EU Report: Women Direct Only 22% of Feature Films
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The European Audiovisual Observatory published a new report on the gender of directors and screenwriters in the European film and audiovisual fiction industry. In their results, women represent less than one in four film directors in Europe. The report provides an assessment of the gender imbalance between directors and screenwriters in Europe, covering both feature films (including animation) and audiovisual films and series (TV / VOD, without animation).

The analysis provides an overview of the gender of directors and screenwriters of European film and audiovisual fiction episodes, including information about film genres and content types. In addition, the gender-specific composition of director and script teams is examined and the proportion of films is determined by teams with a female majority.

For feature films, the analysis is based on data from LUMIERE of the European Audiovisual Observatory Database, which compiles annual admissions for motion pictures from various sources, including national film agencies. The sample includes European feature films that were produced between 2015 and 2018 and released in cinemas between 2015 and 2019. The audiovisual fiction series data was provided by Plurimedia and includes television films and fiction series of EU origin (including Great Britain) that were broadcast or made available between 2015 and 2018 on SVOD services or television channels across the EU.

Women are still the minority in directing and scripting film and fiction:

  • Women make up 22% of all directors of European feature films that are active between 2015 and 2018.
  • This gap is even more pronounced in audiovisual fiction, where women make up only 19% of directors. Instead, the female presence in the screenwriter category is higher, as women make up 25% of active professionals in feature films and 34% in audiovisual fiction.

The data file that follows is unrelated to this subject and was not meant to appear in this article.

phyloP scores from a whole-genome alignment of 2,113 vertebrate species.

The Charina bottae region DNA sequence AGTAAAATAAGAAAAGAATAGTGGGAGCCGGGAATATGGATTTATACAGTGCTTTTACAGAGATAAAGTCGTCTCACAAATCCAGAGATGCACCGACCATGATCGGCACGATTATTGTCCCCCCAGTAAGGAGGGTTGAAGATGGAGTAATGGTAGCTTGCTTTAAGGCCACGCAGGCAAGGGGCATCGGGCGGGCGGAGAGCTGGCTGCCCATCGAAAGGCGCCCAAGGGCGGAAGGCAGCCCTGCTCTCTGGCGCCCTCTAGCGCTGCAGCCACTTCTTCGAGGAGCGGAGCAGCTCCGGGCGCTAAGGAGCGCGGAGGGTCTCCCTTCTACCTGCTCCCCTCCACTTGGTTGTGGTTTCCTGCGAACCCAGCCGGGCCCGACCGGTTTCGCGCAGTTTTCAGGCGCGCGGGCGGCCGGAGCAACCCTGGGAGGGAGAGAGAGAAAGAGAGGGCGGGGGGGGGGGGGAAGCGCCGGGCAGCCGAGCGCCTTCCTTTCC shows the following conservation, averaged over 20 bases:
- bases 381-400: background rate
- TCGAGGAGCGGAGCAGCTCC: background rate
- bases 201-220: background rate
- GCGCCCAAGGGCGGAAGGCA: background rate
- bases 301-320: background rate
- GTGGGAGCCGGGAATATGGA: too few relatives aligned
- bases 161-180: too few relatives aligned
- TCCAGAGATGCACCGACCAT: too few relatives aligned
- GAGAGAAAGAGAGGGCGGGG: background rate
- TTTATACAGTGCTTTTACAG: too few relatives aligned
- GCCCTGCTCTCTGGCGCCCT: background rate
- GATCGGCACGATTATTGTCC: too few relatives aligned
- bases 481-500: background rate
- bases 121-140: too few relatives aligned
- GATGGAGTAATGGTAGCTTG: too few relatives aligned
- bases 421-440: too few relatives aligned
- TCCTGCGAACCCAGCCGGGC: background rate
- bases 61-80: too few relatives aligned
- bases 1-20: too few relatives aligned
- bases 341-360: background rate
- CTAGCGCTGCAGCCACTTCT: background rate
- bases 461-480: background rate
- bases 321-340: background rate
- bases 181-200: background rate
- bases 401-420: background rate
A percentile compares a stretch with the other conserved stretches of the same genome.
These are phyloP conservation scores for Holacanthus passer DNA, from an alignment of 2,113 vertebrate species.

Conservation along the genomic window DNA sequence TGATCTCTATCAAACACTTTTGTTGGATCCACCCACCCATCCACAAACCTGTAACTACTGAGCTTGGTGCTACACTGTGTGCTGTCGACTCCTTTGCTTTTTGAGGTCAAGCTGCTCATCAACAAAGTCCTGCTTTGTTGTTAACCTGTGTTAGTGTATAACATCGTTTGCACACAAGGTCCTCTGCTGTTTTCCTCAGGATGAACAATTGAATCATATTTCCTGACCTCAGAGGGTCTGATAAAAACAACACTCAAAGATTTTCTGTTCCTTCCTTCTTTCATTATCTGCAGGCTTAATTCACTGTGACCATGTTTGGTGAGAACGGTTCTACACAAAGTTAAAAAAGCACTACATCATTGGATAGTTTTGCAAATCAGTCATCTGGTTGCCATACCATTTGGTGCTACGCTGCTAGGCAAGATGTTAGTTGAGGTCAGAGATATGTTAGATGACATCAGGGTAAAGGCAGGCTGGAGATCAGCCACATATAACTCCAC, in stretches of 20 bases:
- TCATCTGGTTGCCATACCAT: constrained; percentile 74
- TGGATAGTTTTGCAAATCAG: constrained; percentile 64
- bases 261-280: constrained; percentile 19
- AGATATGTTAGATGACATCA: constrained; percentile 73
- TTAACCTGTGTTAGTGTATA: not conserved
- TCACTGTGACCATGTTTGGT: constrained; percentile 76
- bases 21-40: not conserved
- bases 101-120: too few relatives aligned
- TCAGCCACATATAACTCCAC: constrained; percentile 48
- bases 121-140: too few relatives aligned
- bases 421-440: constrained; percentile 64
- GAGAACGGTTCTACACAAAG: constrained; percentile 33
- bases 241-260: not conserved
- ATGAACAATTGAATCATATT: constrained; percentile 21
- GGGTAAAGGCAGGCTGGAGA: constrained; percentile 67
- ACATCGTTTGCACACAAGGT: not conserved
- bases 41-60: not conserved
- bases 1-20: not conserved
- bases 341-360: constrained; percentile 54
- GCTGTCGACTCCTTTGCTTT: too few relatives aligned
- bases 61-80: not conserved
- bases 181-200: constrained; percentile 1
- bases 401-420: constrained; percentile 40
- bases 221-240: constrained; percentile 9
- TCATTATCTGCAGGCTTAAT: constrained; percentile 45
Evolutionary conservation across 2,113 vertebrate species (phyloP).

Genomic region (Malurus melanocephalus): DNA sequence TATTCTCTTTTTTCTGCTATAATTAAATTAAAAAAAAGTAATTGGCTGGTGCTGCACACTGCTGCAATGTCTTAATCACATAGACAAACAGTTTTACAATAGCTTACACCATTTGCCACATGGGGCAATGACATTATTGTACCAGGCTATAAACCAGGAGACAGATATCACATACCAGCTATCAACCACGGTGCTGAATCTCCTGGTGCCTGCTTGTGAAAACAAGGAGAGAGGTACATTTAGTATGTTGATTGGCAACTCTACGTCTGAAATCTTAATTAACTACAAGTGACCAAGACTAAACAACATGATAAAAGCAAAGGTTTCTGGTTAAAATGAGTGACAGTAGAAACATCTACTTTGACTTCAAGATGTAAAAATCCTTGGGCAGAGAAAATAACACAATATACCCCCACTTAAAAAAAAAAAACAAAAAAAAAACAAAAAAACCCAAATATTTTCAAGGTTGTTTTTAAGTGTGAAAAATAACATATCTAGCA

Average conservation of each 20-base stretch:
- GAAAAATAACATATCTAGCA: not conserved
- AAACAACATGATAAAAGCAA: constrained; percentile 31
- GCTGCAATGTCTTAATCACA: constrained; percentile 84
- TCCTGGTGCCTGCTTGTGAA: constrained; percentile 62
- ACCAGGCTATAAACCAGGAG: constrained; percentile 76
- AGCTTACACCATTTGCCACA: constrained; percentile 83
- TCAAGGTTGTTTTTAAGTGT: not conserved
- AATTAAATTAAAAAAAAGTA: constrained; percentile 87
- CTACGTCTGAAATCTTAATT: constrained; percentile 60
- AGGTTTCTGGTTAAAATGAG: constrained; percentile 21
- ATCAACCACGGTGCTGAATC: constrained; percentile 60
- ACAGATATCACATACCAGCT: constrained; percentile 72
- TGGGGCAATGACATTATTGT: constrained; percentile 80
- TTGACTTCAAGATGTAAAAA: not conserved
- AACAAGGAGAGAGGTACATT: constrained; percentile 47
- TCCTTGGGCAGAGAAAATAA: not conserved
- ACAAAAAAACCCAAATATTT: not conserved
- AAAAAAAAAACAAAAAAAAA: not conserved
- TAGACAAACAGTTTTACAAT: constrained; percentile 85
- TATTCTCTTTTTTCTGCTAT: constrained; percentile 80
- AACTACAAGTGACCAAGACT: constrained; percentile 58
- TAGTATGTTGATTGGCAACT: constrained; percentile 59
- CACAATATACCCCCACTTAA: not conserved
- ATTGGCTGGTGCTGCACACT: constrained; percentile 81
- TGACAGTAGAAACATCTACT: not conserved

• Both film directors (28%) and screenwriters (30%) have a higher prevalence of female professionals in documentaries than in other film genres.

In two out of three cases, a screenwriter works in partnership with at least one other colleague (who is a man in 87% of cases):

  • Based on the data sample, women are more likely to work in teams with other people than men, a pattern that can be observed in all groups considered.
  • In the case of feature films that were written by at least one screenwriter, 67% were written together with another specialist. This is comparable to only 55% of the films that were co-written for the cinema by at least one male screenwriter.

  • In all the occupational groups considered, female specialists work proportionally more often than men in gender-specific teams.
  • On average, women in all groups were slightly less active than their male colleagues. For example, 91% of women directors made only one film, 86% for men.
  • For these reasons, the results, taking into account the proportion of women weighted by the total number of professionals (directors or screenwriters) for each film or episode, are lower than the proportion of active female professionals in each subgroup. However, there are significant differences between countries and occupational groups.

Only 18% of the feature films were made by directorial teams with a female majority:

  • Between 2015 and 2018, only 18% of the examined European feature films were made by a female team (i.e. by a majority of female professionals in the role of director). This number is lower for episodes of fiction series (14%). Among the screenwriters, the proportion of works by female teams is 17% for feature films and 21% for audiovisual fiction episodes.
  • Documentary is the film genre with the highest proportion of female team titles, with both directorial teams (25%) and screenwriters (25%) considered. In all groups, the proportion of work by predominantly female professional teams did not change significantly in the analyzed period.

The entire report can be viewed Here.

* In this context, “female” refers to feature films or audiovisual fiction episodes that are performed by a majority (≥ 60%) of the female professionals working in each role. Female team work can either be done by a single director / screenwriter; by several directors / screenwriters; by teams of directors / screenwriters of both genders with a female presence of at least 60%.

Source: European Audiovisual Observatory


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